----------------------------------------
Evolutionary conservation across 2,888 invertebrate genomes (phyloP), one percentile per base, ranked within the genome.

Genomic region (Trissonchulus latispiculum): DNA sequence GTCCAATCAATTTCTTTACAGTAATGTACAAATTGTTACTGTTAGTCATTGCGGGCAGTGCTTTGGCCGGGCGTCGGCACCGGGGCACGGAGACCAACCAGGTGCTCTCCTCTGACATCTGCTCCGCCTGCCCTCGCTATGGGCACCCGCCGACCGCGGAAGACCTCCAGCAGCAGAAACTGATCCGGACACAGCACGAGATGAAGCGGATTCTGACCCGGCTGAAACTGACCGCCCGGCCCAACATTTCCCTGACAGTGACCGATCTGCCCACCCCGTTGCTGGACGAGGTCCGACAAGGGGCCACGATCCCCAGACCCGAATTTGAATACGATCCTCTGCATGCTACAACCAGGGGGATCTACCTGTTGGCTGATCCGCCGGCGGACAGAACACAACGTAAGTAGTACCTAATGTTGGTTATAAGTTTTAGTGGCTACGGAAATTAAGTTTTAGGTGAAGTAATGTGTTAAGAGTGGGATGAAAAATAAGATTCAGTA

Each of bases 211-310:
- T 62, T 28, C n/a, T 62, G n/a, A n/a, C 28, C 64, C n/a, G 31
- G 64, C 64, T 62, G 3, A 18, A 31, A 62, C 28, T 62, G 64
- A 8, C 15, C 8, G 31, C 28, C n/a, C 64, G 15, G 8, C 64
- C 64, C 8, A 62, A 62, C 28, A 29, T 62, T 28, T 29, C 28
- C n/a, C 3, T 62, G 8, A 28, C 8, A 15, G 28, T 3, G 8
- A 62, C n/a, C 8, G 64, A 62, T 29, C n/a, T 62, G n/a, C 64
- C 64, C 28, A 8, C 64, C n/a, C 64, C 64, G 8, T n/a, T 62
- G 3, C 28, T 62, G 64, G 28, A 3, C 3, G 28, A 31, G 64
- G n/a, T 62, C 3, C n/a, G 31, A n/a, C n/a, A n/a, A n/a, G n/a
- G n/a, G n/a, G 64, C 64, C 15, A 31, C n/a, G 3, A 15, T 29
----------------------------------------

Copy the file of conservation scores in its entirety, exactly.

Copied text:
Evolutionary conservation across 2,888 invertebrate genomes (phyloP), one percentile per base, ranked within the genome.

Genomic region (Trissonchulus latispiculum): DNA sequence GTCCAATCAATTTCTTTACAGTAATGTACAAATTGTTACTGTTAGTCATTGCGGGCAGTGCTTTGGCCGGGCGTCGGCACCGGGGCACGGAGACCAACCAGGTGCTCTCCTCTGACATCTGCTCCGCCTGCCCTCGCTATGGGCACCCGCCGACCGCGGAAGACCTCCAGCAGCAGAAACTGATCCGGACACAGCACGAGATGAAGCGGATTCTGACCCGGCTGAAACTGACCGCCCGGCCCAACATTTCCCTGACAGTGACCGATCTGCCCACCCCGTTGCTGGACGAGGTCCGACAAGGGGCCACGATCCCCAGACCCGAATTTGAATACGATCCTCTGCATGCTACAACCAGGGGGATCTACCTGTTGGCTGATCCGCCGGCGGACAGAACACAACGTAAGTAGTACCTAATGTTGGTTATAAGTTTTAGTGGCTACGGAAATTAAGTTTTAGGTGAAGTAATGTGTTAAGAGTGGGATGAAAAATAAGATTCAGTA

Each of bases 211-310:
- T 62, T 28, C n/a, T 62, G n/a, A n/a, C 28, C 64, C n/a, G 31
- G 64, C 64, T 62, G 3, A 18, A 31, A 62, C 28, T 62, G 64
- A 8, C 15, C 8, G 31, C 28, C n/a, C 64, G 15, G 8, C 64
- C 64, C 8, A 62, A 62, C 28, A 29, T 62, T 28, T 29, C 28
- C n/a, C 3, T 62, G 8, A 28, C 8, A 15, G 28, T 3, G 8
- A 62, C n/a, C 8, G 64, A 62, T 29, C n/a, T 62, G n/a, C 64
- C 64, C 28, A 8, C 64, C n/a, C 64, C 64, G 8, T n/a, T 62
- G 3, C 28, T 62, G 64, G 28, A 3, C 3, G 28, A 31, G 64
- G n/a, T 62, C 3, C n/a, G 31, A n/a, C n/a, A n/a, A n/a, G n/a
- G n/a, G n/a, G 64, C 64, C 15, A 31, C n/a, G 3, A 15, T 29